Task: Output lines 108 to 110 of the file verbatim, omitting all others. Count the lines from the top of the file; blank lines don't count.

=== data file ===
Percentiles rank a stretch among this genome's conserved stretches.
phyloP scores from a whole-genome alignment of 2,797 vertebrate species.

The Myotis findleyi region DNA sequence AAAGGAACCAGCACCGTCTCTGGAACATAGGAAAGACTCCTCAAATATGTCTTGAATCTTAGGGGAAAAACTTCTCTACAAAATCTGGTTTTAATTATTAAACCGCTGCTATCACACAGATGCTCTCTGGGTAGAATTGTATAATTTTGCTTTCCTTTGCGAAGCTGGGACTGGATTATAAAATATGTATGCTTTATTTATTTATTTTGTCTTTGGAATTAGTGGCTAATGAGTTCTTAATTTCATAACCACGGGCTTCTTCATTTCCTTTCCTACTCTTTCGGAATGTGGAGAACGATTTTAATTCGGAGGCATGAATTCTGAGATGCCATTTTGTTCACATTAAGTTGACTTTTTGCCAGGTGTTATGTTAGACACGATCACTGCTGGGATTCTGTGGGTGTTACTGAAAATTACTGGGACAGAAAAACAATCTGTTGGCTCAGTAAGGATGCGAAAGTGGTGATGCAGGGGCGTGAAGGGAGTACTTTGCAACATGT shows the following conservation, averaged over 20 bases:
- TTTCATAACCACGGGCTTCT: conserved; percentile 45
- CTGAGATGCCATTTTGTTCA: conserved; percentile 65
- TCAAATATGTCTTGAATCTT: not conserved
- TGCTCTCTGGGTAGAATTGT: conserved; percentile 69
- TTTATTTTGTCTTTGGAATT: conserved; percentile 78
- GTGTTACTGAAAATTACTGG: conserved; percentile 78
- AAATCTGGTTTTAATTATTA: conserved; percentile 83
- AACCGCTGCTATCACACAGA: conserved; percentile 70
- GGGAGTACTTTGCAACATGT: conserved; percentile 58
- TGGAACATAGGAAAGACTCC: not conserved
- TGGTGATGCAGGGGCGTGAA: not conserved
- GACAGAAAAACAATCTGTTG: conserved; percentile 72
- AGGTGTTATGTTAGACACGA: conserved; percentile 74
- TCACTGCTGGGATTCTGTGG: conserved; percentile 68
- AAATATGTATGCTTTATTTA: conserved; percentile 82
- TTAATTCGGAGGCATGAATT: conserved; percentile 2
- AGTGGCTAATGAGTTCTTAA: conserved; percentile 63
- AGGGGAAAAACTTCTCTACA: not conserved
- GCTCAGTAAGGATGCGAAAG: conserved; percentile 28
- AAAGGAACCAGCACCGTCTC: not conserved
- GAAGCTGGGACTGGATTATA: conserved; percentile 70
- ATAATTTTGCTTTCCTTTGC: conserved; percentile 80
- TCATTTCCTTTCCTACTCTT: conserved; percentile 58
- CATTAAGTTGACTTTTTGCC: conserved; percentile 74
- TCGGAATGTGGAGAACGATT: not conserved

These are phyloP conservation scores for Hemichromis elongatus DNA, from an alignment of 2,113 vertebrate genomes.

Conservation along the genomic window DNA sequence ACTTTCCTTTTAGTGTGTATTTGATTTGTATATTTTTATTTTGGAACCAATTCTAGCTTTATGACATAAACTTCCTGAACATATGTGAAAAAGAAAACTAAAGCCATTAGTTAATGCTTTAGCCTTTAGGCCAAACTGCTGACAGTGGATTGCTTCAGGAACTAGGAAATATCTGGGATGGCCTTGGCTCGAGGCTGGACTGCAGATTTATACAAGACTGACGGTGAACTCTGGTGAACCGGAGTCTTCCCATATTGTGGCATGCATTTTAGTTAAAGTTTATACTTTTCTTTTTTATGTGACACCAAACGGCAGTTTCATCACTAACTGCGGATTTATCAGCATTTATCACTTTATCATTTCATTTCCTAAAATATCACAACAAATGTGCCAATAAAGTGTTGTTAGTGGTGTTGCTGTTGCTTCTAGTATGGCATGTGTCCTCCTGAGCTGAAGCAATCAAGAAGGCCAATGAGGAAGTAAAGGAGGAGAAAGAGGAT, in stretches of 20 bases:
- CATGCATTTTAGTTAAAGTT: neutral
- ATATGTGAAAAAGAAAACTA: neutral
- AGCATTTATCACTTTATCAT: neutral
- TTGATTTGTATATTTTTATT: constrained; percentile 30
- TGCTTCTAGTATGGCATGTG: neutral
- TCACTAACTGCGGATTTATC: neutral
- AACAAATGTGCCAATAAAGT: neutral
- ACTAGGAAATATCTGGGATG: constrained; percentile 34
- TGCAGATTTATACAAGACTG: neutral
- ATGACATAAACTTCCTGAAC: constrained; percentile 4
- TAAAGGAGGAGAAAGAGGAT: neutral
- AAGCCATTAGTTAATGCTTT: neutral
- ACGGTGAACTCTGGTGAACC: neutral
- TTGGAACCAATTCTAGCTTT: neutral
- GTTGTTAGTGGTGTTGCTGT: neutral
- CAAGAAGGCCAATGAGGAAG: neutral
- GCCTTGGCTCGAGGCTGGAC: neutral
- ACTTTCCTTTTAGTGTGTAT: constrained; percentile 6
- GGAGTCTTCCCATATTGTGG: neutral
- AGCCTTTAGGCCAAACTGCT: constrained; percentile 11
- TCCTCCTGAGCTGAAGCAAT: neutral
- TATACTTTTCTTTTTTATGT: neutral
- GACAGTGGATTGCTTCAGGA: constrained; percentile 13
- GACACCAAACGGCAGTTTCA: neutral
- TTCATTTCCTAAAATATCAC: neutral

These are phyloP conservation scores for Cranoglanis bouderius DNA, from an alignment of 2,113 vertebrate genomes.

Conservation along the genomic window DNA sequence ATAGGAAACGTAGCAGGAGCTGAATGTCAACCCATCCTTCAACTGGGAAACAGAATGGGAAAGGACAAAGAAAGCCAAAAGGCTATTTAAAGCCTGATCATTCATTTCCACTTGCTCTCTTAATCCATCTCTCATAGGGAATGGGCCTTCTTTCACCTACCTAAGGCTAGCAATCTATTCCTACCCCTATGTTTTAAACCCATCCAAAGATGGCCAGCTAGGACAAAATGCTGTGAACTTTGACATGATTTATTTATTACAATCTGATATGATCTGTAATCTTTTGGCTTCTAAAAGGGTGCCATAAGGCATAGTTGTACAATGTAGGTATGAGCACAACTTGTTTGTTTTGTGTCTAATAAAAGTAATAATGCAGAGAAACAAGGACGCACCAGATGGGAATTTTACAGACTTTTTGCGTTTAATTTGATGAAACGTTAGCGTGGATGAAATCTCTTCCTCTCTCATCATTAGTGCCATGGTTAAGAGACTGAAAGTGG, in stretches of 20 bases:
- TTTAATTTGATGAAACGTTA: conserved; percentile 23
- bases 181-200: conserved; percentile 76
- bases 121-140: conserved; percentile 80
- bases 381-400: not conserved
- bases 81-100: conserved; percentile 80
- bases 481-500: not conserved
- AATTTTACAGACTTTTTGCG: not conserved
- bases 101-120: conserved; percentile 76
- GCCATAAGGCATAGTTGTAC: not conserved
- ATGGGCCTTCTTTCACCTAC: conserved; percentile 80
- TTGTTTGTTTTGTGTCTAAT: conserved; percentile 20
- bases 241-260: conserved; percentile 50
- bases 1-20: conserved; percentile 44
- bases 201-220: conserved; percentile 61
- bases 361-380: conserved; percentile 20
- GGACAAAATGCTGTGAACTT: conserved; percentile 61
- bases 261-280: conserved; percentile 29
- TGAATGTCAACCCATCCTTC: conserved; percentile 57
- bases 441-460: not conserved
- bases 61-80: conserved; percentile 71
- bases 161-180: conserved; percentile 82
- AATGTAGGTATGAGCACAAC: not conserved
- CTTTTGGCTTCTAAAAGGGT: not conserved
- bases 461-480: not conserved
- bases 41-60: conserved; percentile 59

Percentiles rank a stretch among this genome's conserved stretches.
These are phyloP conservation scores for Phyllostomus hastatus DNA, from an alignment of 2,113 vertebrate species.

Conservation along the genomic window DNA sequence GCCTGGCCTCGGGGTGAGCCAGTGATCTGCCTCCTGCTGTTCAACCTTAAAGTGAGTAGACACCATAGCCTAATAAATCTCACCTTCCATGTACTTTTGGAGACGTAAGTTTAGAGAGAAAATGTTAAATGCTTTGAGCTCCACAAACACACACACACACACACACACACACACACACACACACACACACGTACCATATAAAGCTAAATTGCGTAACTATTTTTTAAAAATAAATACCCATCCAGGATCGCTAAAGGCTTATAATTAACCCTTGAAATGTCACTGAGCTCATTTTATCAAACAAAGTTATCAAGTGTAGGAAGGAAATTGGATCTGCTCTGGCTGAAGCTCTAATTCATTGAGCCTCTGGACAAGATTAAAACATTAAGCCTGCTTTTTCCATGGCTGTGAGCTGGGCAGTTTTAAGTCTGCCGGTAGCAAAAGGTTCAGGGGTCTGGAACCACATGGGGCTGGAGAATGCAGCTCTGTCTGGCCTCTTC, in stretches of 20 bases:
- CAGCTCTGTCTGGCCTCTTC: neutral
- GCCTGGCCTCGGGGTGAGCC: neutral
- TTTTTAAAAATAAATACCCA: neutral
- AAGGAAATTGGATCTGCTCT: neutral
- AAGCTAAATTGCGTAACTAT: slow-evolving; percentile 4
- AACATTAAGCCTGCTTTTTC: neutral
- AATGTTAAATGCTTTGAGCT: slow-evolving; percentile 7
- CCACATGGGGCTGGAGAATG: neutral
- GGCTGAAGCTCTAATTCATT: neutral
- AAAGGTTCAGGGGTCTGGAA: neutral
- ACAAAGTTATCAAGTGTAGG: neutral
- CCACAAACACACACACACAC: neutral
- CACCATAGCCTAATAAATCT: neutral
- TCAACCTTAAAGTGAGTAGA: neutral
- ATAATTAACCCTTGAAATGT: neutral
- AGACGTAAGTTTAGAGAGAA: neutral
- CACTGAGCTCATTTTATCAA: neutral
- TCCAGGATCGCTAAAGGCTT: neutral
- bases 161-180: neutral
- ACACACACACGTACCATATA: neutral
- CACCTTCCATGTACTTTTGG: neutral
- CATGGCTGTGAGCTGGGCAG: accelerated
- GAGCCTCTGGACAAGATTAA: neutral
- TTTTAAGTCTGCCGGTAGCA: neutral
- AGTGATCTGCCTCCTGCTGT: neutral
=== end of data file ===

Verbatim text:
- GAGCCTCTGGACAAGATTAA: neutral
- TTTTAAGTCTGCCGGTAGCA: neutral
- AGTGATCTGCCTCCTGCTGT: neutral